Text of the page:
Let's Make A Simple AJAX Note Taking App

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LINKTEXTIn this tutorial we will be making a simple app with PHP and jQuery that lets users write notes. The notes are going to be saved in plain text files on the server. It demonstrates how to read and write files in PHP, how to resize a textarea with jQuery, depending on the text inside it, and how to create a simple AJAX interaction.

Grab a copy of the demo from the button above and read on!

The HTML

To start off, we need to create a regular HTML5 document. I have including only the important bits below, but you can see the rest in index.php. Notice that I have placed the PHP code in the same file for simplicity.

index.php

<div id="pad">
    <h2>Note</h2>
    <textarea id="note"><?php echo $note_content ?></textarea>
</div>

That is all the markup that we need for the note! Of course, we will be heavily styling it with CSS in a few minutes. I've also included the jQuery library further down the page (before the closing body tag) along with our script.js file, but I won't be showing it here. The important thing is that PHP echo statement inside the textarea. It prints the last saved note of the user.

The PHP

The PHP code of the example is straightforward. What it does is to read and present the contents of the note on page load, and to write to it when an AJAX request is sent by jQuery. This will cause the note file to be overridden.

index.php

$note_name = 'note.txt';
$uniqueNotePerIP = true;

if($uniqueNotePerIP){

    // Use the user's IP as the name of the note.
    // This is useful when you have many people
    // using the app simultaneously.

    if(isset($_SERVER['HTTP_X_FORWARDED_FOR'])){
        $note_name = 'notes/'.md5($_SERVER['HTTP_X_FORWARDED_FOR']).'.txt';
    }
    else{
        $note_name = 'notes/'.md5($_SERVER['REMOTE_ADDR']).'.txt';
    }
}

if(isset($_SERVER['HTTP_X_REQUESTED_WITH'])){
    // This is an AJAX request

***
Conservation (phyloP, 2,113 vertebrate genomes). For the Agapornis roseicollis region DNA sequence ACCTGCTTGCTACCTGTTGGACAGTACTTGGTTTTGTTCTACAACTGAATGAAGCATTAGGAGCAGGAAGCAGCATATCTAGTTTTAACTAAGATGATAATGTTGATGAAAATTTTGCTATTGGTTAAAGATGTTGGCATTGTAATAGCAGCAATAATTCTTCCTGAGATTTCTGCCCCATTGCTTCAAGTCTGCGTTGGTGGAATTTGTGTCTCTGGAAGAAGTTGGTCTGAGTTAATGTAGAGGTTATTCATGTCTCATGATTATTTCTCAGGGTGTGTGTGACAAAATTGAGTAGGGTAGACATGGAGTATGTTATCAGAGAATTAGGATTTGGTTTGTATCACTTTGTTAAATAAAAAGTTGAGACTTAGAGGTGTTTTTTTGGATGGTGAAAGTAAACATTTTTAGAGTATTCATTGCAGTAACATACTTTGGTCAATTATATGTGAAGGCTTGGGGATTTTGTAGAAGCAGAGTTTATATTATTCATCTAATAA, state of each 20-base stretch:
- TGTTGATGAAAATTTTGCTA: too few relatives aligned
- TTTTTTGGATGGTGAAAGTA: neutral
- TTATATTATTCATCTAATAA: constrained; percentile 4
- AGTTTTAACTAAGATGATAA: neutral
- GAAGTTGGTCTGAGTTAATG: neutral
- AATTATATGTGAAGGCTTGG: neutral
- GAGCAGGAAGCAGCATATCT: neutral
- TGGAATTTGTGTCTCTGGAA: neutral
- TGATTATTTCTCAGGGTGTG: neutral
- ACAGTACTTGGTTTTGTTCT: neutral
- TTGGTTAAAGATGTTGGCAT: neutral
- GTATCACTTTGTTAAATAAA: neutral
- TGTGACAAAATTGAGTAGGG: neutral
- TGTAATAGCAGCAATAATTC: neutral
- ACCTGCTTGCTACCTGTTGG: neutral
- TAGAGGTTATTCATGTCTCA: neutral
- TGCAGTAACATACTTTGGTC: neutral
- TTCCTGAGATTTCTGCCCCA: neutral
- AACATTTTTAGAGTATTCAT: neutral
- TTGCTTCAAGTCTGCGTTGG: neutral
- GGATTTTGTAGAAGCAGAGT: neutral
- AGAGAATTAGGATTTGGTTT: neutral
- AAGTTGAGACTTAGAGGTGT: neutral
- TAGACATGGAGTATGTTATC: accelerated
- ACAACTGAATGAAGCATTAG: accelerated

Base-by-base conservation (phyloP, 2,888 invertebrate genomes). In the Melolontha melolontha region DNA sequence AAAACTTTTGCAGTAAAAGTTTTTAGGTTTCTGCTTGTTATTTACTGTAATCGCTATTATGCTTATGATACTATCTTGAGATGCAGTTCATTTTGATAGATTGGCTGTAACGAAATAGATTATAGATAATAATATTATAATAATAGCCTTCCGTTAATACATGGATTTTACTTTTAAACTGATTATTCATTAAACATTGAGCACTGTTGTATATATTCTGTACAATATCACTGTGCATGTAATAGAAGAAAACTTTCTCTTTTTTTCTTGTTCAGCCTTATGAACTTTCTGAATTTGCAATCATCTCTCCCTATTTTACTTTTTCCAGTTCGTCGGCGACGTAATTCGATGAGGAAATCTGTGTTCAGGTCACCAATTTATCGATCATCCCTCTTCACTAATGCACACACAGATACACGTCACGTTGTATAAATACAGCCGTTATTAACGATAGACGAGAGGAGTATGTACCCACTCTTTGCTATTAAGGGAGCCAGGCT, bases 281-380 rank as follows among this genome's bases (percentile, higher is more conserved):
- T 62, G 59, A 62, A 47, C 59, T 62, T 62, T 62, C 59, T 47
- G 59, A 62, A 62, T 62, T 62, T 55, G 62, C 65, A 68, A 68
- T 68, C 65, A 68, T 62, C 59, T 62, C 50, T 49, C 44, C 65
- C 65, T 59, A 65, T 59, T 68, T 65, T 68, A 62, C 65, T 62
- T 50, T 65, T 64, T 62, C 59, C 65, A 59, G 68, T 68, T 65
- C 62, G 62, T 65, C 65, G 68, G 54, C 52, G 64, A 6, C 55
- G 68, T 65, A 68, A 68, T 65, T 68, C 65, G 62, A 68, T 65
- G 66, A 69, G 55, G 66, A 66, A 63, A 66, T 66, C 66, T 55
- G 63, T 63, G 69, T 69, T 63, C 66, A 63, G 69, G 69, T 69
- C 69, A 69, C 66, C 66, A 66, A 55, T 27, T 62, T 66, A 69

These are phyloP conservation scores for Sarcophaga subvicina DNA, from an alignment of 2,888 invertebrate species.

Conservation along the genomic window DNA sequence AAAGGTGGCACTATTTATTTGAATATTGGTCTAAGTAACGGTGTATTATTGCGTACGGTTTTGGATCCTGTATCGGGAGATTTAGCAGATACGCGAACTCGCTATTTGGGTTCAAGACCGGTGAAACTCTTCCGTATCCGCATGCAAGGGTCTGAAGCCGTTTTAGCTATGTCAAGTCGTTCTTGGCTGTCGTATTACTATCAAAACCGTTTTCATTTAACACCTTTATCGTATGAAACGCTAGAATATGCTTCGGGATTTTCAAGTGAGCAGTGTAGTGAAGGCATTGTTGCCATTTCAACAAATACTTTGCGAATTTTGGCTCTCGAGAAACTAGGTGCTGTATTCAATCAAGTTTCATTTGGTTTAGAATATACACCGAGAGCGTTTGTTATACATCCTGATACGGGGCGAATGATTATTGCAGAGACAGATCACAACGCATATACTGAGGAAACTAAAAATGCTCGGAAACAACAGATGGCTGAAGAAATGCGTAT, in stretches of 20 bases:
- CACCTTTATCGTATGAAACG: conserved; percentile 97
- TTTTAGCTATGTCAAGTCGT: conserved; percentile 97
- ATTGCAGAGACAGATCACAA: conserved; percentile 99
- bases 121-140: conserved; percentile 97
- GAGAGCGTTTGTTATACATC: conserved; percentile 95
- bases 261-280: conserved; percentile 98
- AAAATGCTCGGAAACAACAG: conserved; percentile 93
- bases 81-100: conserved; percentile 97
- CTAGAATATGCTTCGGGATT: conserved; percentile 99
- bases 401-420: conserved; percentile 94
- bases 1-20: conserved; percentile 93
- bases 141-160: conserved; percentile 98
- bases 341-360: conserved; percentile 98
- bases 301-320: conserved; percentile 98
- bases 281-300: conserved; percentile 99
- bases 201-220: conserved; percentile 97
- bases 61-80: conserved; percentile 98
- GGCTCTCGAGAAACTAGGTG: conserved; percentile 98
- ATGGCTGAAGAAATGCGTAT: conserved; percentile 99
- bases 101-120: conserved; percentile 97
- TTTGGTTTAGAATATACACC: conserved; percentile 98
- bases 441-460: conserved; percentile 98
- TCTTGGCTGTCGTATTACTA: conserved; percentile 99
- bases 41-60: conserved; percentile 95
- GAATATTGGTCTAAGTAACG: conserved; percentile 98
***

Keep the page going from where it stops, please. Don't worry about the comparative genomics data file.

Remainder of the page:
if(isset($_POST['note'])){
        // Write the file to disk
        file_put_contents($note_name, $_POST['note']);
        echo '{"saved":1}';
    }

    exit;
}

$note_content = '';

if( file_exists($note_name) ){
    $note_content = htmlspecialchars( file_get_contents($note_name) );
}

Notice the $uniqueNotePerIP variable. I am using this on the demo so that every user gets a unique note. This setting will cause each note to be saved with the visitor's IP address as a name. You can set it to false, if you want everyone to share a single note, but keep in mind that if two people edit the note simultaneously, the one that saves last will override it, and in rare cases the note itself may get corrupted.

Next up, the jQuery code!

illustration.jpg
AJAX Note Taking App

The jQuery

jQuery's job in this app, would be to listen for changes in the text area, and send them with an AJAX post request back to index.php, where the text is written to a file.

The usual approach would be to bind a handler to the keypress event, but in certain cases this won't be enough as the user may simply paste text into the textarea, choose an auto-correct suggestion by their browser or undo a change. Luckily for us, there is another event that handles all of these cases. It is the input event, which is supported by all modern browsers (read more here). You can see the code below.